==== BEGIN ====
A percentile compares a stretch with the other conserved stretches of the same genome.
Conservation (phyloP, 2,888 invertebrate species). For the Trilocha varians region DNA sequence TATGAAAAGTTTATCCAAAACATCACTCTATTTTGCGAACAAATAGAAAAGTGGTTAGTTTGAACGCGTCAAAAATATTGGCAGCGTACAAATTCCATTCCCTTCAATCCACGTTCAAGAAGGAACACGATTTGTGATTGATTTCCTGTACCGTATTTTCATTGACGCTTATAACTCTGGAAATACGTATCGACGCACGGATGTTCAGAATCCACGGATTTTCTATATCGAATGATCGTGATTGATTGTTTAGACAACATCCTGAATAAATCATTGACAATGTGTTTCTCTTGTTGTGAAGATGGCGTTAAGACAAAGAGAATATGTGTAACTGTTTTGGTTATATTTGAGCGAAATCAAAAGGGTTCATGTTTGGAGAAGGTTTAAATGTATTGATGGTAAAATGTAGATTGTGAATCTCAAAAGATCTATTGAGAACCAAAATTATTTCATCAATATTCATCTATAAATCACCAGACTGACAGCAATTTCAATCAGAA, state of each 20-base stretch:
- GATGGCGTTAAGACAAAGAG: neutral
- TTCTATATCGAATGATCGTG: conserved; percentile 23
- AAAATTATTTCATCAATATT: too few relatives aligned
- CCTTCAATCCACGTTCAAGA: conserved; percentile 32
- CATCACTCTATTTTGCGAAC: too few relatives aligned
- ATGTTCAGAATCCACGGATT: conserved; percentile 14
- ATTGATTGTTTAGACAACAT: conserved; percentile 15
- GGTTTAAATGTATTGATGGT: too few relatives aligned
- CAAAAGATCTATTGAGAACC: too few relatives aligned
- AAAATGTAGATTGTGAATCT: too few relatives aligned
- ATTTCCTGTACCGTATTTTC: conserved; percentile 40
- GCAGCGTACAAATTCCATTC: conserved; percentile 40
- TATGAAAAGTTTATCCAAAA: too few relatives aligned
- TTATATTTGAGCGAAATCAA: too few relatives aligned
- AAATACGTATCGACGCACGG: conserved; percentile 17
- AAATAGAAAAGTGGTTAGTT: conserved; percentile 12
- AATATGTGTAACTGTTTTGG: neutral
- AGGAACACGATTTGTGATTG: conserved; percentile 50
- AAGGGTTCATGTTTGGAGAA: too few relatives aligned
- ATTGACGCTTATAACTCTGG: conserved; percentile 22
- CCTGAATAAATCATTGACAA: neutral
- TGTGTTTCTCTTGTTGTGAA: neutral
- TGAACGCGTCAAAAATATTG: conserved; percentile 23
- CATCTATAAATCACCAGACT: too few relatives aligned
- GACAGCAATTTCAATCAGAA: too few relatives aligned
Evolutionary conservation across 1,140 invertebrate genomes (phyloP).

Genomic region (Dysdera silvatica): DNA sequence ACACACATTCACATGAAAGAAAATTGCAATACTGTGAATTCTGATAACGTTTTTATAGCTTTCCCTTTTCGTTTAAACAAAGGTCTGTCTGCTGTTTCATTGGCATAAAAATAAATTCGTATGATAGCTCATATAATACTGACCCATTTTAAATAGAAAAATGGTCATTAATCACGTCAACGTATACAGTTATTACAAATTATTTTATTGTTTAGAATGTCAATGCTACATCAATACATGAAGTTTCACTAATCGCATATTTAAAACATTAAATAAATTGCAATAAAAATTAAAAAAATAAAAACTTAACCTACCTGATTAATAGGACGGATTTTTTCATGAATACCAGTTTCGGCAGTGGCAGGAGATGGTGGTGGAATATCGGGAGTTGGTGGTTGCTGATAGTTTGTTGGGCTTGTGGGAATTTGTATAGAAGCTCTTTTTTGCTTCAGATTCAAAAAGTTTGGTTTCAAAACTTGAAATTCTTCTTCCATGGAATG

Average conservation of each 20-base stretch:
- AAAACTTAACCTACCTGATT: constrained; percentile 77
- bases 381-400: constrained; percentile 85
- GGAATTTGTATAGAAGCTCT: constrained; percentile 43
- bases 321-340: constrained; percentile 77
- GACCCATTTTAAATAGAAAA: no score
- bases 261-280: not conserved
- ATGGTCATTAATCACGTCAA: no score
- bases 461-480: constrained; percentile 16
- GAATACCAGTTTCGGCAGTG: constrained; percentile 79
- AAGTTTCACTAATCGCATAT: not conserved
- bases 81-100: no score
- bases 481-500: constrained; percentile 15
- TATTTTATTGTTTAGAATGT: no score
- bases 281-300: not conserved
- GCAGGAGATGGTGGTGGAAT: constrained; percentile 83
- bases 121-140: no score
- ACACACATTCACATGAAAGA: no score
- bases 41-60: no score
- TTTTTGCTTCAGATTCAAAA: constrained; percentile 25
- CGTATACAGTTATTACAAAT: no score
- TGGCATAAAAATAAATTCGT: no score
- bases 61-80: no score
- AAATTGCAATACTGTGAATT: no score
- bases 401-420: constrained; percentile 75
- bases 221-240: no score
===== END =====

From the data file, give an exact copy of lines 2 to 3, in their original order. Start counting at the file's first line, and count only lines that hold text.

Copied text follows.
Conservation (phyloP, 2,888 invertebrate species). For the Trilocha varians region DNA sequence TATGAAAAGTTTATCCAAAACATCACTCTATTTTGCGAACAAATAGAAAAGTGGTTAGTTTGAACGCGTCAAAAATATTGGCAGCGTACAAATTCCATTCCCTTCAATCCACGTTCAAGAAGGAACACGATTTGTGATTGATTTCCTGTACCGTATTTTCATTGACGCTTATAACTCTGGAAATACGTATCGACGCACGGATGTTCAGAATCCACGGATTTTCTATATCGAATGATCGTGATTGATTGTTTAGACAACATCCTGAATAAATCATTGACAATGTGTTTCTCTTGTTGTGAAGATGGCGTTAAGACAAAGAGAATATGTGTAACTGTTTTGGTTATATTTGAGCGAAATCAAAAGGGTTCATGTTTGGAGAAGGTTTAAATGTATTGATGGTAAAATGTAGATTGTGAATCTCAAAAGATCTATTGAGAACCAAAATTATTTCATCAATATTCATCTATAAATCACCAGACTGACAGCAATTTCAATCAGAA, state of each 20-base stretch:
- GATGGCGTTAAGACAAAGAG: neutral